Ask Yourself These Questions About Trust:

What if, it’s not about asking yourself how you can be more like Jobs was, or Bezos is, but about looking within and discovering who you are? Instead, asking yourselfWhat are my values? What kind of CEO do I want to be? What kind of leader do I want to be? What kind of company do I want to build? With a clear sense of your guiding principles, and a well-calibrated, internal compass, you’re better able to tune out the noise and opinions of others. You’re able to push yourself, learn more, and embrace discomfort to achieve your purpose and mission.

What if, your employees felt safe to voice their opinions without judgement or recourse? Felt comfortable to share their fears and concerns without ridicule? Felt secure to take risks and knew, even when they make a mistake, it won’t be held against them? The supportive culture encouraging more grounded, open-hearted, and open-minded conversations, and team members doing the “right” thing, because they care about each other, and the company’s mission. Research shows that teams with psychologically safe environments have employees who are less likely to leave, more likely to harness the power of diversity, and ultimately, who are more productive and successful.

What if, it’s neither about losing trust, nor fostering more of it? Trust isn’t something we actively create, it’s a byproduct of the values that we embody and model, like being real, bravely leaning into conversations and situations we’re afraid of, as well as excited about, speaking directly and clearly, even when we’re scared.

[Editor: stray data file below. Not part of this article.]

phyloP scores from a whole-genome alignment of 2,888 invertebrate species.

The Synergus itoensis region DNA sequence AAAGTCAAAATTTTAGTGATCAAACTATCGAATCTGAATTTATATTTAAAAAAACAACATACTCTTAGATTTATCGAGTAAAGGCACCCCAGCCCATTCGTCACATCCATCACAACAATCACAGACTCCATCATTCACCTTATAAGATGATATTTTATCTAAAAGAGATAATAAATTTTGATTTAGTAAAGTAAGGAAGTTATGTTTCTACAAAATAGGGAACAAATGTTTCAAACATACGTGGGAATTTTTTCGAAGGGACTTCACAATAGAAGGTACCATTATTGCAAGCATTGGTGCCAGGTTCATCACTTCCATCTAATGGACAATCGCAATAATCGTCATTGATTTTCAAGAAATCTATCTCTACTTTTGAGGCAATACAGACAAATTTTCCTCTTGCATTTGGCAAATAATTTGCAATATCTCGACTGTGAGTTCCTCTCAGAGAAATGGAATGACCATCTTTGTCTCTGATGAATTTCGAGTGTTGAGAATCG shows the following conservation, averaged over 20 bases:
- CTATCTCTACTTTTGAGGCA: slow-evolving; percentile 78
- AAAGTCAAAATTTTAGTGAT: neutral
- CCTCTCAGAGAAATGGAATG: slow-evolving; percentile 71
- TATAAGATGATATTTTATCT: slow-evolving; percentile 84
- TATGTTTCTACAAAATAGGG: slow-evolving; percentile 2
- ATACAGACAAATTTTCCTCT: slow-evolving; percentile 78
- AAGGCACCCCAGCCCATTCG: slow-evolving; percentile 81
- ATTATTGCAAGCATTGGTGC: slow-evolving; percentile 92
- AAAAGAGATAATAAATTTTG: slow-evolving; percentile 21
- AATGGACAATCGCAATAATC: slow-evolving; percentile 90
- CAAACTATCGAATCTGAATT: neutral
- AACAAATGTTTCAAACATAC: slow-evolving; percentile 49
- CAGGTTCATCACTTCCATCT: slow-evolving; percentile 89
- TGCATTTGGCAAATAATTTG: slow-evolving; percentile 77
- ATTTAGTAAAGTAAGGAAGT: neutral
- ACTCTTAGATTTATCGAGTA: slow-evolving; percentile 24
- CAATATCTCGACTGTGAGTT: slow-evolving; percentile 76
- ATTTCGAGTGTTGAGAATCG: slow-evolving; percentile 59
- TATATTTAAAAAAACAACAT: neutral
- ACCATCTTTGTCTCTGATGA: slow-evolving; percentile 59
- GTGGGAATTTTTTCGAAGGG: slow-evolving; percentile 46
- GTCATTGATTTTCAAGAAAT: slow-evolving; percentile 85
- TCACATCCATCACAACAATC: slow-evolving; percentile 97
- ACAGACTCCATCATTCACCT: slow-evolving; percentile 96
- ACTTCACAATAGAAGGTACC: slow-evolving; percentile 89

What if, the real question is how can you continue to be real and authentic, successfully nurturing critical leadership values, even as your company grows?

More Effective And Resilient Leadership

Trust is the consequence of being in alignment, where our inner and outer life match.

Like my client found, if you stay vigilant, not about maintaining trust, but about being real and brave, you will by default create a trusting and trustworthy culture.

By holding himself first, connected with his inner core, and then holding each employee accountable to the same standard, he will successfully maintain trust, even as they grow. If he has that conversation with his team, and co-holds that within the organization, he will create the conditions where not just his senior team, but all employees, embody the same critical leadership values, like being real and going first, even when scary and difficult.

When great leaders have the audacity to be themselves and tune into their inner core, they create an environment where they’re allowed to be themselves–authentic, transparent, clear, consistent, trusting and trustworthy–and inadvertently, create the conditions for others within the organization to be themselves too. Unveiling their true selves not only leads to more confident leadership, but also results in better, happier, more resilient employees. And that can fuel a pivotal shift in any company or career.

Stay true to yourself, speak directly, honestly, and encourage transparency. In doing so, you’ll create a safe, supportive container where great work can be done, and importantly, where difficult conversations can be had, bad news shared and taken in, and negative feedback delivered. 

If you’re interested in identifying and implementing the best ways for you to show up and engage at work and at home, while also enhancing your personal leadership style, shoot me an email and we can talk.